world plans to send the West (in anticipation of the United Nations
Climate Change Conference) a message on Saturday, October 24,
I did not watch the game between the Yankees and the Angels to
see which team the Phillies would play in the World Series, I
did look for news on the climate change protest.
imagined predominantly young white environmental activists in
cities throughout the U.S.
and an image of similar participants in European cities. Those
most impacted by climate change would not even know such a protest
of the planning of this protest nor would they know the organizers.
The world inhabited by those with time to organize and execute
a march and the world of the hoods, rezs, barrios, villages, rural
farmer areas, and rainforest can only collide not coordinate a
protest against Western nation-states plans to turn all of Earth’s
life over to the corporations.
on Monday, I saw footage of those actual protestors. Multiracial
groupings of people in the U.S. and around the global held signs or wore
t-shirts that read - 350! New Orleans, Philadelphia,
The Gambia, Ethiopia, Dominican
the Shores of the Dead Sea in Israel,
Palestine and Jordan,
- Looks like the organizers of this International Day of Action
remembered the world’s majority. Countries in Africa, for example,
are hit the hardest, as Wondwoson M. Seide writes in Born Black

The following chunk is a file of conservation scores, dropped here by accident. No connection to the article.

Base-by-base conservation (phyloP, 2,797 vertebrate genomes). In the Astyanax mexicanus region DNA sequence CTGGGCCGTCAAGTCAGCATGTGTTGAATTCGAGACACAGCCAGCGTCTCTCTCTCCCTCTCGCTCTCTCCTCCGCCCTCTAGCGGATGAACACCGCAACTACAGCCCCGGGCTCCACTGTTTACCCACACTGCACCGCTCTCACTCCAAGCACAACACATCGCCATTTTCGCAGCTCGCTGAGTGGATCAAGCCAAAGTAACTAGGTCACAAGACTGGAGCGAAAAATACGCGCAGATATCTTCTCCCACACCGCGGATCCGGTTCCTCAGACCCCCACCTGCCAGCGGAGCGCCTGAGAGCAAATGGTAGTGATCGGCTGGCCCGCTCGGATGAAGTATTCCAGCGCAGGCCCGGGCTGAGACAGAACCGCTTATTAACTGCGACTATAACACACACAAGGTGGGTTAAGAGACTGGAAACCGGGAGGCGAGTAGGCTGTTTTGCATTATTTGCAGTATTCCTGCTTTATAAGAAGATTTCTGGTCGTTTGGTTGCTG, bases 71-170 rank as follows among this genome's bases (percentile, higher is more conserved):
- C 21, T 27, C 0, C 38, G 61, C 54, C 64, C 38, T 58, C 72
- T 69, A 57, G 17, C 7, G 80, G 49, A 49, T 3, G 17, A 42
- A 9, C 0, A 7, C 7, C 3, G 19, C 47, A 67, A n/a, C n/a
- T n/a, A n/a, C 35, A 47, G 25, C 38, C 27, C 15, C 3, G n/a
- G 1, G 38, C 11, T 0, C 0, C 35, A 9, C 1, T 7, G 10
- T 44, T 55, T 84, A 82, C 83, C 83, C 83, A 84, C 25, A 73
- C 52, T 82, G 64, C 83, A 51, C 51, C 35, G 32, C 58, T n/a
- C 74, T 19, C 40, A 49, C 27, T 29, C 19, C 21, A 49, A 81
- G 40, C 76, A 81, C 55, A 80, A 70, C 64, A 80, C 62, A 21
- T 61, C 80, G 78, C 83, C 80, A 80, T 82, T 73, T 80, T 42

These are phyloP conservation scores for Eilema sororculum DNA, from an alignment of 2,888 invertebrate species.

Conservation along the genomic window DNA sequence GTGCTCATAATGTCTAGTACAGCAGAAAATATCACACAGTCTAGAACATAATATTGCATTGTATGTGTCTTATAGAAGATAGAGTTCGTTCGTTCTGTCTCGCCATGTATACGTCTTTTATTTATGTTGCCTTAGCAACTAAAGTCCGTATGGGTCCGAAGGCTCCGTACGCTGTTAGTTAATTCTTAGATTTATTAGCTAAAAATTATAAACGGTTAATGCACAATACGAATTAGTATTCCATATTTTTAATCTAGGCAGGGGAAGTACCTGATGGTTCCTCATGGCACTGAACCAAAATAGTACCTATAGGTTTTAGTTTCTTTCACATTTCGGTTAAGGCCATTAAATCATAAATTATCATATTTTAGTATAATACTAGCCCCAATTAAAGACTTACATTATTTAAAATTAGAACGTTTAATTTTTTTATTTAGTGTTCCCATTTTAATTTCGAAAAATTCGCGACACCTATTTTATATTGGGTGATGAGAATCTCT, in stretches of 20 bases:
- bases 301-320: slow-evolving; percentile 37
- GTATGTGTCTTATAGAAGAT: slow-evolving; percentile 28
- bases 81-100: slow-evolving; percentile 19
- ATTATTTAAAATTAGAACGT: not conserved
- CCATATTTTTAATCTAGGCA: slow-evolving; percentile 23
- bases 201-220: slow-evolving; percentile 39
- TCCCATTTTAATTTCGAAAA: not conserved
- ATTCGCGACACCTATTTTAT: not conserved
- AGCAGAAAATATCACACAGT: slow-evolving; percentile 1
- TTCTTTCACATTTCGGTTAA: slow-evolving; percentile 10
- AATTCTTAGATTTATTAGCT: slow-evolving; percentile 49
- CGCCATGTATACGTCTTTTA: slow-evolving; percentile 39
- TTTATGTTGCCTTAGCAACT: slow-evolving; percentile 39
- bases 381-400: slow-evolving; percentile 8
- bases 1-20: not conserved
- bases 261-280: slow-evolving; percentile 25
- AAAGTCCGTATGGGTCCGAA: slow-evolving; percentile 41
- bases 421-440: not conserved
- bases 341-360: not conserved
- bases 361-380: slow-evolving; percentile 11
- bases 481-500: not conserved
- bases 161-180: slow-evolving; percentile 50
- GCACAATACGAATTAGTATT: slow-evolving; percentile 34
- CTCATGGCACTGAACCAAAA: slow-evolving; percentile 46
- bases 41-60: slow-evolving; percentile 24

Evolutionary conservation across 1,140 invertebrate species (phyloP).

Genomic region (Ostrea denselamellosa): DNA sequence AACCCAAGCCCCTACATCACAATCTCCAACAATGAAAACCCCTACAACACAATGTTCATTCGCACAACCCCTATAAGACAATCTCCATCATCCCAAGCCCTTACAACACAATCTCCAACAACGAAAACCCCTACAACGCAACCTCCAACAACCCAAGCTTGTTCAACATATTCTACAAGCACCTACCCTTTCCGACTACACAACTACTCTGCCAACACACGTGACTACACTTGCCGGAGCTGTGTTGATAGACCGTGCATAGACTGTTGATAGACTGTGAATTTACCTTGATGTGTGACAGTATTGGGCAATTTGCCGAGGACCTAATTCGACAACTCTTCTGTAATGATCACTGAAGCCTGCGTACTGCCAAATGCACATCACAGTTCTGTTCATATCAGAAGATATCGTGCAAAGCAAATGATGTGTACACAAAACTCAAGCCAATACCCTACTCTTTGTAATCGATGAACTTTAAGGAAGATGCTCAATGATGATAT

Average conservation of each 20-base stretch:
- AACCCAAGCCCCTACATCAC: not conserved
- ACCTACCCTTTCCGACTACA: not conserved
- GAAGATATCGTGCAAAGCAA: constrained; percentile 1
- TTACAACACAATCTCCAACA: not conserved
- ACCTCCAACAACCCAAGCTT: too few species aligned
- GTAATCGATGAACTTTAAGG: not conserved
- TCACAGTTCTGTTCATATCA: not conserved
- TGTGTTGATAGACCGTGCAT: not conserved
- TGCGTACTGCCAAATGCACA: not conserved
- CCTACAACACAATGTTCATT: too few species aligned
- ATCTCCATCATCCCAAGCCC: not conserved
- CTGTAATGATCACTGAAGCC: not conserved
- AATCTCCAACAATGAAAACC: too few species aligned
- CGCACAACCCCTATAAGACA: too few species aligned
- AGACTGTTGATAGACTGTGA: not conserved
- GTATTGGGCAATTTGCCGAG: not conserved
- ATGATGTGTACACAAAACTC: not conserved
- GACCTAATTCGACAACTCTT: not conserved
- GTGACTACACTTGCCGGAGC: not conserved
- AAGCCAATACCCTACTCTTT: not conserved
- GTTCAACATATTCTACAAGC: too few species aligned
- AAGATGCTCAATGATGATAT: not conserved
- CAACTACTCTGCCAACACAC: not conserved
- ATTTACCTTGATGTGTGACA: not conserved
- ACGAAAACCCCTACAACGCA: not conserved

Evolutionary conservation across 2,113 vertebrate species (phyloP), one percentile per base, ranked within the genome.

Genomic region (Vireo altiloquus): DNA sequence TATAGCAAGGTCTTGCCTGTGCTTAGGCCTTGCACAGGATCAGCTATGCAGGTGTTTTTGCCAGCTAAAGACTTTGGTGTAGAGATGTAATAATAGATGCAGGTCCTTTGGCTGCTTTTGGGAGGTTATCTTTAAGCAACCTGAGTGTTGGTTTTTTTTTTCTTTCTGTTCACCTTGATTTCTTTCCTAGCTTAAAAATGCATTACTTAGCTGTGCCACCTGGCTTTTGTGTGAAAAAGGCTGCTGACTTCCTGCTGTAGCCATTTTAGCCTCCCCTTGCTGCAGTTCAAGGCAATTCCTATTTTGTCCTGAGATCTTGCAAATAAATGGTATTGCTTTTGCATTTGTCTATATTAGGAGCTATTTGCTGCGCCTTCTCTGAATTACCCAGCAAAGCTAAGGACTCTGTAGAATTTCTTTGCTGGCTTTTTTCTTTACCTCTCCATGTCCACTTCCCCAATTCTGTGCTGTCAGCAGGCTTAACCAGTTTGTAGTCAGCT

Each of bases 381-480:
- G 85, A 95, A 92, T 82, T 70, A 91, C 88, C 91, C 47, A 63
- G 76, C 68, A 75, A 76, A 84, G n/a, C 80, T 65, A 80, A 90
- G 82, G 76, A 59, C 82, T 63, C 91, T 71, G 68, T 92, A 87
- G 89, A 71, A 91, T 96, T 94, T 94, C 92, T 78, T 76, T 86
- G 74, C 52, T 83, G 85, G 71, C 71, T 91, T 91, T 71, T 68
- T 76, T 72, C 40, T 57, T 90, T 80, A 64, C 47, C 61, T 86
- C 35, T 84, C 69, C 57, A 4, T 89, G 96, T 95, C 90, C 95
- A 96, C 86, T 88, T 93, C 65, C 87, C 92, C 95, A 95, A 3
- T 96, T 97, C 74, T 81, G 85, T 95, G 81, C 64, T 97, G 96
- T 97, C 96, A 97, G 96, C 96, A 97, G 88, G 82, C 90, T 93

Magazine, “by more draughts, floods and other disasters” as
a result of global warming. In addition, “the historical weather
patterns are becoming less useful for predicting the future conditions
because global warming is changing ocean and atmospheric conditions.”
Just ask the residents of Maldives or those residents in the Gulf Coast cities in the U.S.
According to former New Yorker writer and environmental campaigner,
McKibben, the concentration of carbon dioxide in the atmosphere must
be reduced back to 350 parts per million.
are already past 350ppm, and that comes with its own set of realities.
have to move much more quickly and much more powerfully than we
are at the moment. We have, for example, to stop burning coal
by 2030, (sic) and quicker in the Western world.
“the largest emissions are electricity generation (33 percent)
and transportation (28 percent). The primary drivers of emissions
in these sectors are coal-burning for electricity generation and
oil use for transportation. Almost all U.S. CO2 emissions are
generated by the combustion of fossil fuels” (Resources for
it in the U.S., according to polls from the Pew Research Center
on the People & the Press, only “57 percent of Americans [that’s
U.S. citizens] now believe the Earth is warming,” writes Lisa
Bennett at HuffingtonPost.com,
down from “77 percent in 2006” while reports indicate that the
effects of “climate change are occurring faster than predicted.”
Bennett thinks President Obama’s appearance at the upcoming UN
Climate Change Conference this December in Copenhagen